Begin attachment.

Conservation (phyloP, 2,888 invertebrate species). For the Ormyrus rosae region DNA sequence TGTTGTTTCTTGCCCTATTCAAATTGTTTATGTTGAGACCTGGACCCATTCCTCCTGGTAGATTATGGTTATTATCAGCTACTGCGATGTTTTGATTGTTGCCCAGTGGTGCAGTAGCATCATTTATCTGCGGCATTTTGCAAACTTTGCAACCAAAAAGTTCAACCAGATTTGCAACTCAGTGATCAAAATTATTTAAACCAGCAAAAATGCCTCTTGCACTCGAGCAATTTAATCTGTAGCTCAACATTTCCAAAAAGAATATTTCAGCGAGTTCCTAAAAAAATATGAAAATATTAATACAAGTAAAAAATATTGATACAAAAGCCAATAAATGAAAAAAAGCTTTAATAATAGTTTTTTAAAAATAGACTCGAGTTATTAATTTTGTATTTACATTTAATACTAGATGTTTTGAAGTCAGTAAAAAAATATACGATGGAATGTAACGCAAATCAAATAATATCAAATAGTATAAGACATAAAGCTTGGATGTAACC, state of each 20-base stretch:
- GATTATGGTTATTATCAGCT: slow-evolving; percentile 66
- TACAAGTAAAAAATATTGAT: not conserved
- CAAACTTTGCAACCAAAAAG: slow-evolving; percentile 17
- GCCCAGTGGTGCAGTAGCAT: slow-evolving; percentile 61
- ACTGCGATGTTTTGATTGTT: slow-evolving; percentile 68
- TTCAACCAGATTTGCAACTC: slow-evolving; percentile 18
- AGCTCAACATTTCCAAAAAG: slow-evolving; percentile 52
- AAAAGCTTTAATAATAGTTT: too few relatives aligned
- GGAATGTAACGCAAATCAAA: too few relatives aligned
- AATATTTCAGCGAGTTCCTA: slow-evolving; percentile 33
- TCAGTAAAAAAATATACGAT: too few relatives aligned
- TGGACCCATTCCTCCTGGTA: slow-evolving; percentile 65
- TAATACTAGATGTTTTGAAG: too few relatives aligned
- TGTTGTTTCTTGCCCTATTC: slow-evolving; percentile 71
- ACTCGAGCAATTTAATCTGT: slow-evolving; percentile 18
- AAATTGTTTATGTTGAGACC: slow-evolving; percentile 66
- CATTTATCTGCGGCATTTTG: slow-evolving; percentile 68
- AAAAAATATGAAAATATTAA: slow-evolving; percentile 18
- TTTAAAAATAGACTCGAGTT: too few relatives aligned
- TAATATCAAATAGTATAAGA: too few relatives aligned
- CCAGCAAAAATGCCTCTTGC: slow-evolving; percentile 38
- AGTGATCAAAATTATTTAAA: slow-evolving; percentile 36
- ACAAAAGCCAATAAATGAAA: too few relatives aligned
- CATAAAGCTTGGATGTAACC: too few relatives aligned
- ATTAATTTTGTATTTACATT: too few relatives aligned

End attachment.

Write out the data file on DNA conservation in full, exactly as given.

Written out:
Conservation (phyloP, 2,888 invertebrate species). For the Ormyrus rosae region DNA sequence TGTTGTTTCTTGCCCTATTCAAATTGTTTATGTTGAGACCTGGACCCATTCCTCCTGGTAGATTATGGTTATTATCAGCTACTGCGATGTTTTGATTGTTGCCCAGTGGTGCAGTAGCATCATTTATCTGCGGCATTTTGCAAACTTTGCAACCAAAAAGTTCAACCAGATTTGCAACTCAGTGATCAAAATTATTTAAACCAGCAAAAATGCCTCTTGCACTCGAGCAATTTAATCTGTAGCTCAACATTTCCAAAAAGAATATTTCAGCGAGTTCCTAAAAAAATATGAAAATATTAATACAAGTAAAAAATATTGATACAAAAGCCAATAAATGAAAAAAAGCTTTAATAATAGTTTTTTAAAAATAGACTCGAGTTATTAATTTTGTATTTACATTTAATACTAGATGTTTTGAAGTCAGTAAAAAAATATACGATGGAATGTAACGCAAATCAAATAATATCAAATAGTATAAGACATAAAGCTTGGATGTAACC, state of each 20-base stretch:
- GATTATGGTTATTATCAGCT: slow-evolving; percentile 66
- TACAAGTAAAAAATATTGAT: not conserved
- CAAACTTTGCAACCAAAAAG: slow-evolving; percentile 17
- GCCCAGTGGTGCAGTAGCAT: slow-evolving; percentile 61
- ACTGCGATGTTTTGATTGTT: slow-evolving; percentile 68
- TTCAACCAGATTTGCAACTC: slow-evolving; percentile 18
- AGCTCAACATTTCCAAAAAG: slow-evolving; percentile 52
- AAAAGCTTTAATAATAGTTT: too few relatives aligned
- GGAATGTAACGCAAATCAAA: too few relatives aligned
- AATATTTCAGCGAGTTCCTA: slow-evolving; percentile 33
- TCAGTAAAAAAATATACGAT: too few relatives aligned
- TGGACCCATTCCTCCTGGTA: slow-evolving; percentile 65
- TAATACTAGATGTTTTGAAG: too few relatives aligned
- TGTTGTTTCTTGCCCTATTC: slow-evolving; percentile 71
- ACTCGAGCAATTTAATCTGT: slow-evolving; percentile 18
- AAATTGTTTATGTTGAGACC: slow-evolving; percentile 66
- CATTTATCTGCGGCATTTTG: slow-evolving; percentile 68
- AAAAAATATGAAAATATTAA: slow-evolving; percentile 18
- TTTAAAAATAGACTCGAGTT: too few relatives aligned
- TAATATCAAATAGTATAAGA: too few relatives aligned
- CCAGCAAAAATGCCTCTTGC: slow-evolving; percentile 38
- AGTGATCAAAATTATTTAAA: slow-evolving; percentile 36
- ACAAAAGCCAATAAATGAAA: too few relatives aligned
- CATAAAGCTTGGATGTAACC: too few relatives aligned
- ATTAATTTTGTATTTACATT: too few relatives aligned